Holder: Decision on Petraeus to come from 'highest level' of DOJ

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 This April 9, 2008, file photo shows Gen. David Petraeus testifies on Capitol Hill in Washington. A U.S. official says the Justice Department is weighing bringing criminal charges against the former CIA Director over the handling of classified information. The official says investigators have presented senior-level Justice Department officials such as Attorney General Eric Holder with information on the case to make a decision.  Pablo Martinez Monsivais/AP
This April 9, 2008, file photo shows Gen. David Petraeus testifies on Capitol Hill in Washington. A U.S. official says the Justice Department is weighing bringing criminal charges against the former CIA Director over the handling of classified information. The official says investigators have presented senior-level Justice Department officials such as Attorney General Eric Holder with information on the case to make a decision. Pablo Martinez Monsivais/AP

Holder: Decision on Petraeus to come from 'highest level' of DOJ

by: . | .
The Associated Press | .
published: January 12, 2015

WASHINGTON — Attorney General Eric Holder isn't saying whether he still will be on the job when the time comes to decide whether to bring charges in the investigation of former CIA Director David Petraeus.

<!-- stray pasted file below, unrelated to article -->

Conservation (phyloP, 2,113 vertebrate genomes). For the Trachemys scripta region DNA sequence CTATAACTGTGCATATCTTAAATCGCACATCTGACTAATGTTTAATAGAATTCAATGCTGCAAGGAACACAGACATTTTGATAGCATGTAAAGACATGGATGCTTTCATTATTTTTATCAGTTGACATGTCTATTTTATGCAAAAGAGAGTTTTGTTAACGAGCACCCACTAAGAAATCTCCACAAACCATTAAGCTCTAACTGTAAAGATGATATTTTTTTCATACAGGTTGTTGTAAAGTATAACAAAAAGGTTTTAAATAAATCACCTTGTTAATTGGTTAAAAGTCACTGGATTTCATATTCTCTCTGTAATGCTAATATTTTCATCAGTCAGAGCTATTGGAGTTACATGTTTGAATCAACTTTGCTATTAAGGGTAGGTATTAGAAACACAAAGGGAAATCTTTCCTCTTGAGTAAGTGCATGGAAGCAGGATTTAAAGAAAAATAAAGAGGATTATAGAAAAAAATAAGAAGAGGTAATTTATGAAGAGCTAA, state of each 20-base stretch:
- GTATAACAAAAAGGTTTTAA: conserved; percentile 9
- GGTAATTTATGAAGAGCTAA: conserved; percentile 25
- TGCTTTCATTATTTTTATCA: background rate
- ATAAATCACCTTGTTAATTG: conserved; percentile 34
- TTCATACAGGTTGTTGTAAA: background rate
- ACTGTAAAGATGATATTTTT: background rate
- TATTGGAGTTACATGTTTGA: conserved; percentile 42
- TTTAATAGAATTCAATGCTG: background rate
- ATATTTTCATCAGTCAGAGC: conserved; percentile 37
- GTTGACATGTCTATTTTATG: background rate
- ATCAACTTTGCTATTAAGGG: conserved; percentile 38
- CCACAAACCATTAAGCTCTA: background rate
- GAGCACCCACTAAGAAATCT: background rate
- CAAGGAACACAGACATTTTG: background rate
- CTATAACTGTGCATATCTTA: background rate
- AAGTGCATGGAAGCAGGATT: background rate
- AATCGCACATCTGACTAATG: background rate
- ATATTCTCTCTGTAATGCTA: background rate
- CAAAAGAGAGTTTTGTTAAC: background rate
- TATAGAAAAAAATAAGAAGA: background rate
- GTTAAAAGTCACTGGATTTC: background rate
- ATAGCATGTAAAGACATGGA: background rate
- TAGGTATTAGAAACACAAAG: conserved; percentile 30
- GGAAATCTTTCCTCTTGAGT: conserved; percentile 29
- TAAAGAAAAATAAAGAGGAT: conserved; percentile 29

Holder, in several television news interviews on Sunday, steered clear of commenting directly on the investigation.

But he told CBS' "Face the Nation" that he expects that "a matter of this magnitude" would be decided "at the highest level" of the department.

Holder has announced he's stepping down as attorney general. President Barack Obama has nominated a federal prosecutor, Loretta Lynch, who awaits Senate confirmation.

Federal investigators have been looking into whether Petraeus improperly shared classified materials with his biographer, Paula Broadwell.

Petraeus admitted having an affair with her when he resigned from the CIA in 2012.

Holder said on ABC's "This Week" that "any investigation that is ongoing will be done in a fair and an appropriate way."

Sen. Dianne Feinstein, the former head of the Senate Intelligence Committee, urged the government to take a pass.

"This man has suffered enough, in my view," Feinstein, D-Calif., told CNN's "State of the Union."